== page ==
Home Buying Guide: Buying Your First Home

Home Buying Guide - Buying First Home

After just buying my first home (no, not the one above), I thought I’d provide some tips to anyone else out there looking for a home right now. This is the story of my experience of buying a home, but I tried to make this a helpful home buying guide for first time home owners.

First of all, Michelle and I just started randomly searching websites such as HudForeclosed.com. For us, I think it was a great place to start, because we weren’t ready to have the pressure of a real estate agent yet and didn’t want to feel like we were wasting the agents time either.

Searching for homes first also gave us a lot of time to prepare before meeting with an agent.

We were able to find homes we liked, in neighborhoods we liked and a much better idea of what kind of homes we could get in our price range.

So once we had all of this information together, we decided to find an agent. This can be tough, but from my experience it’s not a great idea to go with a friend of a friend, unless of course you know that he’s a good agent. Do a little research before you choose.

We couldn’t get our guy to show us any houses at all. Michelle actually bumped into Scott and Amber or “The Meadows Team,” who do real estate in northern Colorado, while she was out looking at houses by herself.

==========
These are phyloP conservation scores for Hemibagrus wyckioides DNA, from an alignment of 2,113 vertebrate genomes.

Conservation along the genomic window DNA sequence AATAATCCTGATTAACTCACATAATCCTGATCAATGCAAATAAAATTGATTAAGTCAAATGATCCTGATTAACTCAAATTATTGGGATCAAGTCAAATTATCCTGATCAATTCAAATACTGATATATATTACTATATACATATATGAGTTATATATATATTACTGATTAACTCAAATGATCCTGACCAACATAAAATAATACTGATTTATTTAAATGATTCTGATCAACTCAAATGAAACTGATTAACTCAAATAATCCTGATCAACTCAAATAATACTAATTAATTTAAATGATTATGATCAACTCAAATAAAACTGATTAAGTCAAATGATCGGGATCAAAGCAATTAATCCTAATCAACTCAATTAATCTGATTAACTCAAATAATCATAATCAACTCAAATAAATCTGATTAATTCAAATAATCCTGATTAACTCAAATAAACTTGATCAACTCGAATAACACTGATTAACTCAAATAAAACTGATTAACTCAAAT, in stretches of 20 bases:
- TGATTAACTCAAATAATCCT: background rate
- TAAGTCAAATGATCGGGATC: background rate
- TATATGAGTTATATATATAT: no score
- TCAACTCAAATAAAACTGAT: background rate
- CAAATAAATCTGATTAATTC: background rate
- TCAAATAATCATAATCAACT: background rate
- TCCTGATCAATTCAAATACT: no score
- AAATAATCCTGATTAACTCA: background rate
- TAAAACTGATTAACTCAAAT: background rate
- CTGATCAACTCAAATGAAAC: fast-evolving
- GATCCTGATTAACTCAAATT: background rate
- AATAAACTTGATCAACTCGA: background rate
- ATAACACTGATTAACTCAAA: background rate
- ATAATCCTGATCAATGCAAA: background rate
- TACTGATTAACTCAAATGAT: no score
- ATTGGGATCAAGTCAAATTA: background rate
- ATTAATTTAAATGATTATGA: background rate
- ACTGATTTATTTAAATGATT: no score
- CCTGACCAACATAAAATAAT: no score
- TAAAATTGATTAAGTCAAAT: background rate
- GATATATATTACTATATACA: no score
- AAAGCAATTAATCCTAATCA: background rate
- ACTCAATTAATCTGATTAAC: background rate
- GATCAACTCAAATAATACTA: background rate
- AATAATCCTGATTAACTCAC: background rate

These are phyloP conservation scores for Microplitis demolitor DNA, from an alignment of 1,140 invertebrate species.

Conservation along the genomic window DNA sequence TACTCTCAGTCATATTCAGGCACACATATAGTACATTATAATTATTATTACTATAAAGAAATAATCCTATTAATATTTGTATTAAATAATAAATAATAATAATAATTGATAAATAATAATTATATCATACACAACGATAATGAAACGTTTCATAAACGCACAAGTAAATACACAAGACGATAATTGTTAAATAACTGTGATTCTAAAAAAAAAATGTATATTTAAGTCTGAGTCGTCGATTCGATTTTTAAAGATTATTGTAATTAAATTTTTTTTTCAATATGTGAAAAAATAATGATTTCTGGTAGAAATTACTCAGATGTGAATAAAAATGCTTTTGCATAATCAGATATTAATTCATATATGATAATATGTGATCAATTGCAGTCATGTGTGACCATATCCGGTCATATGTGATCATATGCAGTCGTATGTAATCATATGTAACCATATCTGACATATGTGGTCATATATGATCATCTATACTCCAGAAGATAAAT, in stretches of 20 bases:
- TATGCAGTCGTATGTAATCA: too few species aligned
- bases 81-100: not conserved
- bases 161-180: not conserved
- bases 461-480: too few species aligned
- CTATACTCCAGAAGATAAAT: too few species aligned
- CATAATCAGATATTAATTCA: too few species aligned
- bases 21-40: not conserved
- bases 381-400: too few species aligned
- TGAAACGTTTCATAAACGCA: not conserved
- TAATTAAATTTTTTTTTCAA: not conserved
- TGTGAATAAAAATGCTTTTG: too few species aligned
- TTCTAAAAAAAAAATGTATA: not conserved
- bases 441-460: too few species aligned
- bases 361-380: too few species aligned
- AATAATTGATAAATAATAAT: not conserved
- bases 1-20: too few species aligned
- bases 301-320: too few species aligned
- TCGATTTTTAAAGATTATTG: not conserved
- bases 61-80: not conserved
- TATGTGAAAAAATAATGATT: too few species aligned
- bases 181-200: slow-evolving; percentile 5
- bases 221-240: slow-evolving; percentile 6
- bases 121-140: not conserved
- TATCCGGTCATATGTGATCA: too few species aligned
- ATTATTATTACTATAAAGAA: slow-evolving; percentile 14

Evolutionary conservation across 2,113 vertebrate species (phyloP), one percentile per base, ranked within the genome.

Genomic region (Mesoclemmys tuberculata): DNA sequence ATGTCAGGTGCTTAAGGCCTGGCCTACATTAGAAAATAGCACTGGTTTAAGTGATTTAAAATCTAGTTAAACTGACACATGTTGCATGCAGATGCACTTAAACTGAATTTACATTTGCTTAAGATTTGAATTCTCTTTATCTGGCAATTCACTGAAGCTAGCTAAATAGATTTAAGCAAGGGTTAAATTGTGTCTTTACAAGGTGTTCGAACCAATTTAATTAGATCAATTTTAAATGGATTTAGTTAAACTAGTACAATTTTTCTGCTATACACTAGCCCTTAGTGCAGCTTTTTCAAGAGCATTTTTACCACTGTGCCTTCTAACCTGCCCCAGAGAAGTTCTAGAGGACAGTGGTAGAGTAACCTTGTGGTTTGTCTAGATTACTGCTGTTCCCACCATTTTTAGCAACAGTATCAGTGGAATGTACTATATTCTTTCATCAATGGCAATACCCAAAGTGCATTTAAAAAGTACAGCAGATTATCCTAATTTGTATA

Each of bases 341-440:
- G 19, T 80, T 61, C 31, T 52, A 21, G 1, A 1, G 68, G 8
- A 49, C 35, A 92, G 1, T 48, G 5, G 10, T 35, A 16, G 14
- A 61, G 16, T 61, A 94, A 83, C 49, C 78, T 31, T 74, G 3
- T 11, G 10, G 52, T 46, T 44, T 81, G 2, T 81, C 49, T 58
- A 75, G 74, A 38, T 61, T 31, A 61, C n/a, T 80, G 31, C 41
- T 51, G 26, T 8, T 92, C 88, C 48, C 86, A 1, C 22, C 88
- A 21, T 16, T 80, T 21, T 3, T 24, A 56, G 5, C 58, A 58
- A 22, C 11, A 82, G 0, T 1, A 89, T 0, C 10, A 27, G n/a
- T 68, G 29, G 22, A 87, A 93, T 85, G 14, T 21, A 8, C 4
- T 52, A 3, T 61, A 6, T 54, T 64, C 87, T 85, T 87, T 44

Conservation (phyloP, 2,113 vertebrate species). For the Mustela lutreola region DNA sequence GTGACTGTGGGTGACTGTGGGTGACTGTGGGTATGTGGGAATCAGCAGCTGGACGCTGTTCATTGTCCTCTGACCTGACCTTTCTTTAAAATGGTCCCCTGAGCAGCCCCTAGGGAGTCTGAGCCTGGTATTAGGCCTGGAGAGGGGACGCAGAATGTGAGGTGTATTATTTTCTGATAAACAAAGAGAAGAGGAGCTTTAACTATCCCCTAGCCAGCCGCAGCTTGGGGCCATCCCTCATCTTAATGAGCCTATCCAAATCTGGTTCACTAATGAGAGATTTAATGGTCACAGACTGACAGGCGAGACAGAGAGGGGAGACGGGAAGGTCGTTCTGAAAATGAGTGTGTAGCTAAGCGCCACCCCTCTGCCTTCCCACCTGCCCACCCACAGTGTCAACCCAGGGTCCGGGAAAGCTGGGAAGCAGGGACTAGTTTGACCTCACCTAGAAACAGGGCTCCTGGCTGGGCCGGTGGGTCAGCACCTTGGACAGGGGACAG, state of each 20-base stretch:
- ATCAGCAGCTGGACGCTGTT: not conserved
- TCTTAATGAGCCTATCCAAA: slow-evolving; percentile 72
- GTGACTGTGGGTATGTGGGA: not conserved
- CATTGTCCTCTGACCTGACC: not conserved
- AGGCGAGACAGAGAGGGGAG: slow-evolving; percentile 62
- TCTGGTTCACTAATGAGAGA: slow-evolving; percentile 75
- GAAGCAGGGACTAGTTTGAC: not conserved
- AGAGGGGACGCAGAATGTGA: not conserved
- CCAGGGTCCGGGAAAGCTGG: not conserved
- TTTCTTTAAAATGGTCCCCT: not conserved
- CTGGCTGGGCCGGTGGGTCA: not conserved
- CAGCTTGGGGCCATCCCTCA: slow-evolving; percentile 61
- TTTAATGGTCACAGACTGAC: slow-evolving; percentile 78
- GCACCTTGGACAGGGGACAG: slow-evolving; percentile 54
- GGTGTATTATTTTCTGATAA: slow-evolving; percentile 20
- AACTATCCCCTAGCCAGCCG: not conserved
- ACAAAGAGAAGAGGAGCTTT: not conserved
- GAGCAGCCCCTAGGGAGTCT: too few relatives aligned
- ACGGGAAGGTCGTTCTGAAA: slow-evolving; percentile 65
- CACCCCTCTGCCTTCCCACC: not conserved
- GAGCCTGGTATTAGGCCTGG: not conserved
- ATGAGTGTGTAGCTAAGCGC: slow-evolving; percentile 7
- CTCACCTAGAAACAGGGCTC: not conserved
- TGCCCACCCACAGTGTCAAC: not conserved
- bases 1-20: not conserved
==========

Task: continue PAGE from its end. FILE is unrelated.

They started a conversation and Michelle knew that these were the two who were gonna find our new house.

So we fired the other guy which also caused a bit of drama because like I said earlier, he was a friend of a friend, but we realized that something as important as buying a new home had to be done right. We hated to waste the guy’s time, the little of it he gave us, but we had to think of ourselves in this case.

So now we had some good real estate agents, who also hooked us up with a lender they preferred to work with and things finally felt like they were moving forward.

From talking with Scott and Amber, we realized that buying foreclosured homes and HUD homes aren’t really different from “For Sale By Owner” homes, which is definitely something you need to know. Michelle and I both had a misguided perception of both of these types of homes.

Here’s the difference:

For Sale By Owner: Exactly as it sounds and can often be very time consuming depending on the owners accepting the offers and getting things in order

Foreclosures: These are bank seized homes that the previous owners couldn’t make payments on. These homes can be very nice, but sometimes the previous owners neglect or even purposely destroy the house knowing they won’t be living there anymore.

HUD homes: HUD homes are exactly the same as Foreclosures except that they are homes that were foreclosed on while the owner had an FHA loan. Not sure on the details of the loan, other than that’s the kind of loan I got. Oh yeah, and you can get a HUD home with only a $100 down payment.

Short Sale: Short sale homes are homes that are usually up for sale, but can take forever to get. We were told by our real estate agent that these are usually best avoided. What happens is, that the owners put it up for sale at a great price, get people to come in and then wait for the best offer. This can take months and sometimes even longer than a year. Whatever price you see on these homes, you can expect to pay a lot more. Just avoid them unless it’s a house you absolutely love and have to have.